Adolescent girls and young women (AGYW) often need a different set of skills than boys to thrive in this world. A sport programme can be the perfect place to learn and practice skills that can contribute to gender equity in the home and workplace. UNICEF defines life skills as knowledge, attitudes and the ability for adaptive and positive behaviour that enable individuals to deal effectively with the challenges of everyday life.
With a focus on AGYW, Women Win defines these core “skills” as any tool that supports the growth and healthy development of an adolescent girl outside of sport, such as body awareness, financial savviness, or self-confidence.
In many countries around the world, girls drop out of school earlier than boys. They are often confined to specific areas of their community deemed suitable or appropriate, and don’t have the same opportunities in forming networks and learning skills valuable for their development. Sport provides a platform where girls can engage in skill learning, make valuable connections, and create a network of supporters.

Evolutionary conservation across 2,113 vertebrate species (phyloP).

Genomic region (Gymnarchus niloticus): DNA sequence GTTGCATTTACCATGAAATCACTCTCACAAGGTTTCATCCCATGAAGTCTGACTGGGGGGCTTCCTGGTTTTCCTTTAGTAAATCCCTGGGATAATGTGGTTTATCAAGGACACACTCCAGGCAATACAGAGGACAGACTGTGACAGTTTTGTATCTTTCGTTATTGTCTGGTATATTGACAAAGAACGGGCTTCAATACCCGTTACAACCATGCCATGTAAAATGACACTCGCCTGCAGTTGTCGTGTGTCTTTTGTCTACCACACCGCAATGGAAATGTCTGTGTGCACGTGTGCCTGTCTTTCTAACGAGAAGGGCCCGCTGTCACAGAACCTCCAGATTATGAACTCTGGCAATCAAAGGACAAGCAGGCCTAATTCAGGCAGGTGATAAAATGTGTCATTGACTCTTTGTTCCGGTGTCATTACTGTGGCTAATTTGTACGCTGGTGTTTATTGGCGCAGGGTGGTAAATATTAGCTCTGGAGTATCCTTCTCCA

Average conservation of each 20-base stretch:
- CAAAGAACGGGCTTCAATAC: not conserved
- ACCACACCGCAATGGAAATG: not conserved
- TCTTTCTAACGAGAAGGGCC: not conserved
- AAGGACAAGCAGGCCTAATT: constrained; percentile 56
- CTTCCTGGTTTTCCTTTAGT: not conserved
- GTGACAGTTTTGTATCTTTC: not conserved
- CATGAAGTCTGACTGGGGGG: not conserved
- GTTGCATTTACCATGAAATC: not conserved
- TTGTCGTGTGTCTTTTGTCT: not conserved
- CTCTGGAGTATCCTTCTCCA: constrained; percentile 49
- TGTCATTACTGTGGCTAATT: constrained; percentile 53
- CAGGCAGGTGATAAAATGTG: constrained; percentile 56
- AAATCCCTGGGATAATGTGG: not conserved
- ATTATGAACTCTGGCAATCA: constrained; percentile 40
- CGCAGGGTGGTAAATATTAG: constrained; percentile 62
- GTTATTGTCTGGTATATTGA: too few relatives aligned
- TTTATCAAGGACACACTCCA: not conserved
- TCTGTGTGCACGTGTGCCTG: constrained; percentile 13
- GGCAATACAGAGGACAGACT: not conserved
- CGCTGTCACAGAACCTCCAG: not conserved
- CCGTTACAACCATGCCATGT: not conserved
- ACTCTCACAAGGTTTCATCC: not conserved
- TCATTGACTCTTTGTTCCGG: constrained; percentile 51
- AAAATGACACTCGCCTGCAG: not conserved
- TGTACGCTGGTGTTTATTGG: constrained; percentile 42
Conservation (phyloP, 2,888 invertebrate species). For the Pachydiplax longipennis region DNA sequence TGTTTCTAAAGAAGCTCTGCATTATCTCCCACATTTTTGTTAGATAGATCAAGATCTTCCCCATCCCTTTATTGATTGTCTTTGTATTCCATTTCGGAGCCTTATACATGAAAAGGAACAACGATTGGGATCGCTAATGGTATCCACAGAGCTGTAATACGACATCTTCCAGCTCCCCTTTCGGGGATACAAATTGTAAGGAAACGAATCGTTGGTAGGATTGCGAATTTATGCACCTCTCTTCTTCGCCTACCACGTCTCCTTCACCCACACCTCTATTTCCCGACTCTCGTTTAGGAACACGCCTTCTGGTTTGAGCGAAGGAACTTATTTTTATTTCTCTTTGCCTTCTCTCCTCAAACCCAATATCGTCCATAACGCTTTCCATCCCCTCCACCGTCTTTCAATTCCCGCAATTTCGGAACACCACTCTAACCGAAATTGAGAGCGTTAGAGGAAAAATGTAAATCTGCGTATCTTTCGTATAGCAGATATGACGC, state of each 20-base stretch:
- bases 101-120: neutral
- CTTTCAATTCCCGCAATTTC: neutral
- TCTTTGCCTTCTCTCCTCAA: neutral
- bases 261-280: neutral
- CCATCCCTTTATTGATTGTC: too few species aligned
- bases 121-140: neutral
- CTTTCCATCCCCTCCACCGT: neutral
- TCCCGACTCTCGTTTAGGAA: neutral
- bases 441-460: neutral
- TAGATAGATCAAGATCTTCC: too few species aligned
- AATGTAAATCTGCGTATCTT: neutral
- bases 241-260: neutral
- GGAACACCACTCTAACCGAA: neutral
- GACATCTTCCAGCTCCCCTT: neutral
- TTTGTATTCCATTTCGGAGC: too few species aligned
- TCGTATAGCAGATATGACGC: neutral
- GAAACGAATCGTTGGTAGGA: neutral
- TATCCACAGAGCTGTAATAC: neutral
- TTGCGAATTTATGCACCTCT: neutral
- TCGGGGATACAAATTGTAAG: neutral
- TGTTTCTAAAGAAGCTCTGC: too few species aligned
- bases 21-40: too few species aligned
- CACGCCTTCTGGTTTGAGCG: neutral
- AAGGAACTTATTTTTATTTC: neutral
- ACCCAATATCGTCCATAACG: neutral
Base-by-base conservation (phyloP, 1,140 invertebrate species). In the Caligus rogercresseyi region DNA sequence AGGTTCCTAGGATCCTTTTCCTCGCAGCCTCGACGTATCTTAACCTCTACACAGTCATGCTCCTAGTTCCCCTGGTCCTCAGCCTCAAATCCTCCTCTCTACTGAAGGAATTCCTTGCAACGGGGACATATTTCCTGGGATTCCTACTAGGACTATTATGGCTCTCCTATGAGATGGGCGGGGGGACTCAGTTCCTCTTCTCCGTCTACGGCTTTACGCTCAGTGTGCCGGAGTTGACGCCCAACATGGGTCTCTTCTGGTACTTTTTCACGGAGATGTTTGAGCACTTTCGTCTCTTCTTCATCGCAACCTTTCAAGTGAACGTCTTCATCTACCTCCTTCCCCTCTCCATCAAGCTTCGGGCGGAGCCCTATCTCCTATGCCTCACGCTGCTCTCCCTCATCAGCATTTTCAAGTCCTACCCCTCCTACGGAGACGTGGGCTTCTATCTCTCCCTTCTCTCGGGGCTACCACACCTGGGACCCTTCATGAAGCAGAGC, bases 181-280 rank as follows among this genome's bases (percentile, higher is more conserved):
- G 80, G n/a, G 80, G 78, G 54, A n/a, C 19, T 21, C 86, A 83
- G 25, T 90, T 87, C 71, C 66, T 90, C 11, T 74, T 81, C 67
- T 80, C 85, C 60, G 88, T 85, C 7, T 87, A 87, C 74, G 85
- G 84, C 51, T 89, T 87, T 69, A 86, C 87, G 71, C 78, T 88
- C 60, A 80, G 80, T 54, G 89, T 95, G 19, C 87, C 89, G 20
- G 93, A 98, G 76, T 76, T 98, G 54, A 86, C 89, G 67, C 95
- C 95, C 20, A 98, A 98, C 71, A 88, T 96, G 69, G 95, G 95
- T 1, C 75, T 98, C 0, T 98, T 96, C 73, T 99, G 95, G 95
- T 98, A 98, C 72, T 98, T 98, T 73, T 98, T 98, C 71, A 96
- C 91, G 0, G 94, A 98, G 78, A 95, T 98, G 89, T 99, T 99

The Leadership and Economic Empowerment Guide highlights how skills, and in particular transferable life and livelihood skills, can be embedded within sport programmes to enable girls to start their own businesses, find a job, or go back to school and finish their education.
Progressive skill building integrated across various peer leadership levels within an organisation, and taking place over the course of several years, provides girls with the opportunity to develop and practice the key personal and professional skills that will prepare them for livelihoods of their own choosing.